The play does its best work when the wires connect to form a story segment, when a character’s content is so surprising and new that we take notice, or when an emotional connection can be made. This occurs rarely in this play — largely because the characters are so isolated. Lipton has done his best to intercut monologues to mimic dialogue; but until the play is fully staged, it is difficult to see where the relationships present themselves.

The best example comes from charter-school parents Idris and Angela who stand as a team, fighting for their child — a girl with ADHD and a learning disability who received little help from an inexperienced and ineffectual charter school.

Andie and German-American husband Michael shared a different dynamic — standing a few feet away from each other and telling their stories (and sometimes conflicting perspectives) as though from separate households. We know more about them than about their child.

In its current form, the play relies too heavily on the input of higher-ups. Yes, administrators, consultants, and politicians are the architects of this system. Lipton argues that he wants the play to focus on the “decision makers.” This may serve his mission well, but it does a disservice to storytelling. The audience is more engaged when hearing from teachers and parents. I wish that we had heard from a student or two, to see how these policies directly affect a child. When I asked about it after the show, Lipton pointed out that they interviewed some students and that they had interesting things to say, but that “what’s going to happen to them is going to happen to them,” regardless of which school they attend. Therefore, their perspective would be limited.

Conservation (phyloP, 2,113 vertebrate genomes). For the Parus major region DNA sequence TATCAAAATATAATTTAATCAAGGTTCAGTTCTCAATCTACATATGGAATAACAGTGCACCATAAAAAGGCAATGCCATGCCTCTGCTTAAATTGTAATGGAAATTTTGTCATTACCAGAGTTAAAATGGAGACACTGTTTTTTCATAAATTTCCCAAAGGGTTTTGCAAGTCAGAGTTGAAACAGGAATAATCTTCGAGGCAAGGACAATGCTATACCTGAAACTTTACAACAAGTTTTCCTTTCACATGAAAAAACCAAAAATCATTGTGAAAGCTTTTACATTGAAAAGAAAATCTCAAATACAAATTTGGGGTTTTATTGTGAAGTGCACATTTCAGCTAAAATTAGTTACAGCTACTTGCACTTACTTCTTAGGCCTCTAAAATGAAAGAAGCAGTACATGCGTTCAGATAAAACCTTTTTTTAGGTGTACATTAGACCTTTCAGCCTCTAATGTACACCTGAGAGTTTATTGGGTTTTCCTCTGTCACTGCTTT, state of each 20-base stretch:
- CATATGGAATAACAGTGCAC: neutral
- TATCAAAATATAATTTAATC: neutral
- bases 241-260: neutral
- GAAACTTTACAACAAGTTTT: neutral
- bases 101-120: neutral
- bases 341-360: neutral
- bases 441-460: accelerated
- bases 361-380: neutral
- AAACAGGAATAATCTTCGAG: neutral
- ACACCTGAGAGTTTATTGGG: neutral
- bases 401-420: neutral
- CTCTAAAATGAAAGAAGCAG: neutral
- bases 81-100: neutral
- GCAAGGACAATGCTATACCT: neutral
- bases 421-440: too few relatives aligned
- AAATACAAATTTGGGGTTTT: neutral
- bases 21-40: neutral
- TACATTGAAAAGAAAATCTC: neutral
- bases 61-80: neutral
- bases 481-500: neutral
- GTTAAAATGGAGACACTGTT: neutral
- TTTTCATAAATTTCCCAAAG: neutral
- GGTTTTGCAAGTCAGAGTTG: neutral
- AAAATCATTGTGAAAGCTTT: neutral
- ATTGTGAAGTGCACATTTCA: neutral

That is when I, a teacher and a playwright, have to ask, “What can this play do for us?” In All My Sons by Arthur Miller, we learn more about the impact of wartime decision makers by watching the Keller family argue in the backyard than we would from lengthy monologues with FDR and Truman. The only people that we hear from about this issue are those in charge. I want to hear from the voiceless: the custodial staff, the teacher assistants, and the secretaries whose lives are impacted by these monstrous decisions.

With the state threatening to hand over control of five of its public schools to a charter-school operator for “fixing,” the voices of those “in the trenches” has never been more important in North Carolina education. Nobody at the school level likes any of this, but those voices are squelched in the media. In a landscape of endless possibilities, I am disappointed that The Civilians would choose to continue to ignore the most important stakeholders.

In the end, the play is just too academic, which may just be the nature of a reading. Hopefully with staging, The Civilians can create a play that engages our hearts as well as our minds, even if it cannot change them.

The Civilians cast rehearses for their Oct. 4th reading of <em>A Course of Adventure</em>
The Civilians cast rehearses for their Oct. 4th reading of A Course of Adventure

The Civilians + Ethan Lipton in A COURSE OF ADVENTURE (Duke Performances, Oct. 4 at Motorco Music Hall in Durham).

THE SHOW:,, and


VENUE:,, and


The Civilians (Brooklyn, NY investigative theater company): (official website), (Facebook page), (Twitter page), (Wikipedia), and (YouTube).

Ethan Lipton (Brooklyn, NY playwright): (official website), ( The Playwrights Database), (Facebook page), and (Twitter page).



Dustin K. Britt, a Triangle native, is an actor and director. He holds an M.A.Ed. in Special Education from East Carolina University and teaches locally. Click here to read his reviews for Triangle Review and Triangle Arts and Entertainment. You can find him on Facebook as Dustin K. Britt and via his movie blog Hold the Popcorn.